Why VR is not what we expected and won't be for a long time
The latest VR headset, the Oculus Quest, has all the credentials to take the virtual reality market by storm. However, there is too much silence in the VR realm and many wonder what the future holds. Every year I hear claims that virtual reality will revolutionize major industries and soon our whole life will be based within virtual spaces. But will it really?
At this point in time, the future of VR seems darker than ever. Many consumers and developers are beginning to lose confidence in its futuristic abilities. After examining Oculus's last move, it is not surprising to see that virtual reality is inexorably losing steam, thanks to a series of obstacles that are yet to be overcome.
Oculus won't be able to change things
Oculus Guest is the latest headset on the market that aims to offer a virtual reality experience without necessarily being connected to a PC (see Oculus Rift). The new standalone device is expected to make its debut on the market at a price of $399, starting next year. Zuckerberg and Facebook have invested heavily in VR technology and are keen to assure all potential customers that it will not be a flop. Unfortunately, however, there are several signs point toward the opposite outcome.
On a positive note, I am pleased to see that the once prohibitive costs of VR technology are slowly decreasing. VR was once accessible only to those with a lot of technical know-how and disposable cash, while today it is becoming more conventional, thanks to being cheaper to produce. This product will undoubtedly attract buyers, but these small improvements do not change the fact that the industry itself is facing insurmountable problems.
To begin, VR devices are still very bulky and uncomfortable to use. Many who are not tech enthusiasts feel trapped wearing them. One of the main reasons the iPhone became such a hit, was because it was so simple and intuitive to use. Meanwhile, to many users VR headsets seem like alien tech, suitable only for hardcore gamers.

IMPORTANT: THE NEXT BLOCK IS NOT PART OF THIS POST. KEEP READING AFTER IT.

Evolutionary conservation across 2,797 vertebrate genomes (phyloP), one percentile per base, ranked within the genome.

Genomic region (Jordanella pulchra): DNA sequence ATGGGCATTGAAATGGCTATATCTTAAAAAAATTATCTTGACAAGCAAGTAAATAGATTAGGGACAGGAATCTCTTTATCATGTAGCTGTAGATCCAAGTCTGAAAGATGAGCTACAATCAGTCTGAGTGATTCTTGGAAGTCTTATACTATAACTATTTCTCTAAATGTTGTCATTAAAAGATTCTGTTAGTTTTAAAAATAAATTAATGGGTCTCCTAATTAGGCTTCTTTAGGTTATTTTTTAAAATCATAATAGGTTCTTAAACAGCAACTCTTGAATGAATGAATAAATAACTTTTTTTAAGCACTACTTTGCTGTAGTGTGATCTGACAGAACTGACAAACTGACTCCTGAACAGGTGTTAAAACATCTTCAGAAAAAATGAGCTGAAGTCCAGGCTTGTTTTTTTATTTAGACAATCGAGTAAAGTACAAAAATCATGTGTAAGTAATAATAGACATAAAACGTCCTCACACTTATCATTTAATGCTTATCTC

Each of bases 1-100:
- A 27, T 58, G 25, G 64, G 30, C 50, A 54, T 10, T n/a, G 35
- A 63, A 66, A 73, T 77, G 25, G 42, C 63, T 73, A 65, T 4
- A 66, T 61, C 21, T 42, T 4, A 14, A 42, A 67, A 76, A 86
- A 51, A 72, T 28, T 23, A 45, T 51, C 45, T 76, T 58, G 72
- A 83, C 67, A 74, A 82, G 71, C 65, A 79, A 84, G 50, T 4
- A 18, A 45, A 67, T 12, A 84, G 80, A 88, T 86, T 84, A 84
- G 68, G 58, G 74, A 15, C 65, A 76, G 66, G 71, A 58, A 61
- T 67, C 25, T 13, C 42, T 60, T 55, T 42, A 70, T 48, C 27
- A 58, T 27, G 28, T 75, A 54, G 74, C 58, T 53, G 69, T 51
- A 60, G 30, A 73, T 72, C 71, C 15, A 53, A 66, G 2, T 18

Moreover, standalone VR technology can't compete with the latest generation of consoles, which are their main competitor for cons. Even the CTO of Oculus, John Carmack, recently stated that: "It is not possible to take a game that was done at a high-quality level [on the Xbox 360 or PS3] and expect it to look good in VR."
The general picture is worrying
Although Oculus is one of the greatest pioneers of virtual reality, it is right (if not necessary) to analyze how its competitors are doing. But first of all, it is also worthwhile to get an overview of the general interest users have in VR devices.
As can be seen from the graph below, VR is not doing well. The growth in demand, although it exists (this cannot be denied), is still significantly lower than the figures predicted as early as the end of 2014. The only peaks you notice are related to the launch of a new device by one of the many large manufacturers, or caused by specific events dedicated to the world of VR.
Yet, as you can see, in a very short time span, these peaks immediately go back down and interest tends to fade. In summary - VR is interesting, there is no doubt about that, but it still appears to be an exclusively niche technology that does not attract new customers. Those who are not big gaming and tech enthusiasts show a slight interest, but that is probably caused by the fact that media tends to discuss VR quite often.
How's everybody else doing?
Sony is also actively involved with the integration of VR into its PlayStation platform. Taking Skyrim's sales as a starting point, we could see that they were decent at first, getting a good Amazon ranking. However, the euphoria vanished soon after: as is easily visible from the chart at the end of this list, in a very short time sales went into free fall.
The Taiwanese company launched its Vive platform in April 2016. At the time, experts were already spouting outlandish claims: "the future has arrived". It's a pity that I still hear this sentences today, but I have no idea if the sector has reached a turning point. In fact, the first HTC Vive, launched on the market at the "modest" starting price of $799, briefly hit a peak in sales, which soon turned turned into a negative spiral.